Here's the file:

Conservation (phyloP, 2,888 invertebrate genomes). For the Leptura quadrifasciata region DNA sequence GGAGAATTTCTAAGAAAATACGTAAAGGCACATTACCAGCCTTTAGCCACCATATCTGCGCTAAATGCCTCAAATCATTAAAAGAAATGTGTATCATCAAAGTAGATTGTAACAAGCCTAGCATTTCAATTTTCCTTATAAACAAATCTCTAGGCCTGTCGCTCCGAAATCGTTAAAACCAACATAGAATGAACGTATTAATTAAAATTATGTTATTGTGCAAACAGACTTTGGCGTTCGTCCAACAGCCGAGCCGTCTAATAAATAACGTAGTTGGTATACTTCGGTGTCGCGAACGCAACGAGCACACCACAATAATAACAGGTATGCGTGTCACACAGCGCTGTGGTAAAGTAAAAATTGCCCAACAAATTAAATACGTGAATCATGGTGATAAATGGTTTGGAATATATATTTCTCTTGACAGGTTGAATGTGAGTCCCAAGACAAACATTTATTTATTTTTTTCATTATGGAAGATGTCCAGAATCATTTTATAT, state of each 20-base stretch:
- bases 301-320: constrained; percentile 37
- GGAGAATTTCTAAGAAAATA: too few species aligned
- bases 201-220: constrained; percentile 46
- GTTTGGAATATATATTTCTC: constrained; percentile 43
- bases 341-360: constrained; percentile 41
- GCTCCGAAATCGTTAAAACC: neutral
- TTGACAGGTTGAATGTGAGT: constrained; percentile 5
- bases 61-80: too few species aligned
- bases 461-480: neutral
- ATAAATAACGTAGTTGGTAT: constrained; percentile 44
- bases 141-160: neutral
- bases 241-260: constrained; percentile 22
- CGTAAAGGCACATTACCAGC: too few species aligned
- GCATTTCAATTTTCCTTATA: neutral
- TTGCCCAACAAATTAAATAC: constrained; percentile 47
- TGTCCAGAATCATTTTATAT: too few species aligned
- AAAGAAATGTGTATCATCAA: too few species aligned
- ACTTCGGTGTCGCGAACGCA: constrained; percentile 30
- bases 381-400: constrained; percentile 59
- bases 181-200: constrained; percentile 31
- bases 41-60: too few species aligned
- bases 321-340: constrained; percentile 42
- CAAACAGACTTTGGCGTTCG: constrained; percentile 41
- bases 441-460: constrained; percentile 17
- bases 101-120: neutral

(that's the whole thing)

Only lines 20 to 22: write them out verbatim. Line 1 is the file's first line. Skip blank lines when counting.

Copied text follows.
- bases 381-400: constrained; percentile 59
- bases 181-200: constrained; percentile 31
- bases 41-60: too few species aligned